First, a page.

After a few early moves, developing a business plan is a hearty exercise. Business plans are less pivotal than some scholars preach, but writing a business plan does force you to pick through the details of your business. This deliberate planning will help pave a path toward sustainability. The understandings will also help you articulate honest details to potential co-founders, investors, and early adopters.
I considered sharing the original FliteBrite business plan from 2016, but decided to keep this detailed document offline. That said, if you’re building and would like to look at this multimedia masterpiece, send me a note and we’ll look at it together! If you’d like feedback on your emerging business plan, I’d be happy to discuss that as well.
This first version of a business plan does not need to be super long, but it should include a handful of key elements. While this can feel heavy, the work you previously put into wireframing and canvasing will lighten the load as you flesh out details. Below are the traditional elements to include:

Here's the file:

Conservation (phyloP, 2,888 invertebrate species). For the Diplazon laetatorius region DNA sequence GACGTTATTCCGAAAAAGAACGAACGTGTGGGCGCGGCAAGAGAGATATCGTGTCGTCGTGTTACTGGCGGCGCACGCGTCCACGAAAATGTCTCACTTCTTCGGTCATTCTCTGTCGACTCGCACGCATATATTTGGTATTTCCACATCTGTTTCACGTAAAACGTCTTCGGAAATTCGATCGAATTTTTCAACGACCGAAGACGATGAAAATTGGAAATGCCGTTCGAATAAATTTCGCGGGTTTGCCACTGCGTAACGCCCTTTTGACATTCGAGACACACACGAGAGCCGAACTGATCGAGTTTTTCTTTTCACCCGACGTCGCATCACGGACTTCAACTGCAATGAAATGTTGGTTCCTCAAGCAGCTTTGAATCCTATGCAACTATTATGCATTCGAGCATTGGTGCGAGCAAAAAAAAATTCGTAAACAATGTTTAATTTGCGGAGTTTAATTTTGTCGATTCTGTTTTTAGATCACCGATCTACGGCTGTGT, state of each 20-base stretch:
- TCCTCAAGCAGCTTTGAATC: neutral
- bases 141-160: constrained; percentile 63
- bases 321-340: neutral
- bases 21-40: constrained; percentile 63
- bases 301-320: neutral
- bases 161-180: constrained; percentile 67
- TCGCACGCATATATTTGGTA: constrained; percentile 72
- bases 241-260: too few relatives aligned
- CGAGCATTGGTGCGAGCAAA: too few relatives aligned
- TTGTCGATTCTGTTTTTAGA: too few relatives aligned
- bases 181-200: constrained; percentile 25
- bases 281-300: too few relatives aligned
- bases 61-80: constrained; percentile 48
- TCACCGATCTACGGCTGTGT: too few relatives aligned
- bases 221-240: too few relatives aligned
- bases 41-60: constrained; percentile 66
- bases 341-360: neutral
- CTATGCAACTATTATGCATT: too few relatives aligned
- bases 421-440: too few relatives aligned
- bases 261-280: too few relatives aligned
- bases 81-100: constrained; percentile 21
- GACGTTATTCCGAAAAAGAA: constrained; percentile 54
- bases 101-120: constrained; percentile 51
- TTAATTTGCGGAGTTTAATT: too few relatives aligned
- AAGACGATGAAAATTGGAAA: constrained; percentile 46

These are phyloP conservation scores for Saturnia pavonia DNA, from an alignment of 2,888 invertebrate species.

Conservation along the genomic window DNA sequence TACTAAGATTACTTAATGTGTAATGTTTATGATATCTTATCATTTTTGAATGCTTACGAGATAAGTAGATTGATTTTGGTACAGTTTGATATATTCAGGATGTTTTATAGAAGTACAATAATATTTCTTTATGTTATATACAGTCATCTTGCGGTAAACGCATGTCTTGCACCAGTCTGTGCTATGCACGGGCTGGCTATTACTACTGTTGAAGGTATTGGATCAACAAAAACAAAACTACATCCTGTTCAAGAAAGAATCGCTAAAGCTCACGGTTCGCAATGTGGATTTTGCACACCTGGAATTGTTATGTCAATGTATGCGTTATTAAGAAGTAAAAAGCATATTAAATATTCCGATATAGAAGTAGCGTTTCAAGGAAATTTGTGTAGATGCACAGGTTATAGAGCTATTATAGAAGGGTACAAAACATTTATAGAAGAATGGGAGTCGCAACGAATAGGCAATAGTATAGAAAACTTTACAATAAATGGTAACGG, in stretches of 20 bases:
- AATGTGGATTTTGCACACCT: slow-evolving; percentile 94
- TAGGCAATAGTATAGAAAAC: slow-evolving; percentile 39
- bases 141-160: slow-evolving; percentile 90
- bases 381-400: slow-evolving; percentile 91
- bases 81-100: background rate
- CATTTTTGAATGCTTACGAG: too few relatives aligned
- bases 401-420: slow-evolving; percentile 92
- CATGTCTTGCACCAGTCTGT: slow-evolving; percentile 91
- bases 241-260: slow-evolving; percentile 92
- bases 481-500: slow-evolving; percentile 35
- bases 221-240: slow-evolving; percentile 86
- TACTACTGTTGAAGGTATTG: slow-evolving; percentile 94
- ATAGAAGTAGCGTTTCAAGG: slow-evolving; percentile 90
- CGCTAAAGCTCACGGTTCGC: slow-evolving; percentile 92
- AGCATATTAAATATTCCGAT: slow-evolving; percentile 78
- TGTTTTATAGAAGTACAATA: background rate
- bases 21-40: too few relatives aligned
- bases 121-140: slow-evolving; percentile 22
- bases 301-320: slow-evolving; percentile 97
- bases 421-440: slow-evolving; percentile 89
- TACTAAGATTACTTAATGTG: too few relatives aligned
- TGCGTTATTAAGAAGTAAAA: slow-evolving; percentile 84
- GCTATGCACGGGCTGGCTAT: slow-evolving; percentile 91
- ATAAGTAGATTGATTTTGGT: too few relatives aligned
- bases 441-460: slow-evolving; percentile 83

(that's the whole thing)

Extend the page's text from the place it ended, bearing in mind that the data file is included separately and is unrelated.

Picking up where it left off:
- Executive Summary
- Company Description
- Market Analysis
- Products & Services
- Marketing & Sales
While using a standard form may add efficiency for readers, one size does not fit all. Consider how you’ll be using this dynamic document and who will be reviewing it. There are more details and endless examples online, such as this guide from the U.S. Small Business Administration, which will help you cater a business plan to your needs.
Creating a business plan is rarely a waste of time, but they do become a required asset when you’re raising financial capital. A few situations where you’ll likely need a business plan include grant applications, traditional bank loans, equity financing, and pitch competitions. Entrepreneurial support organizations (ESOs) may request a business plan to activate their services as well.
As you build a business plan, use a clarifying framework, concise content, and mark areas that may need to be frequently updated. This makes the document interesting, more digestible, and easier to maintain. Along with keeping this evolving asset fresh, consider how your business plan connects to support other emerging resources that collectively paint the picture of your company.
Stay tuned as we’ll look at one pagers, pitch decks, and investor memos next week, then explain how to weave everything into a forwardable investor pack as we conclude this month of themed tactics geared to keep your idea from slipping toward someday.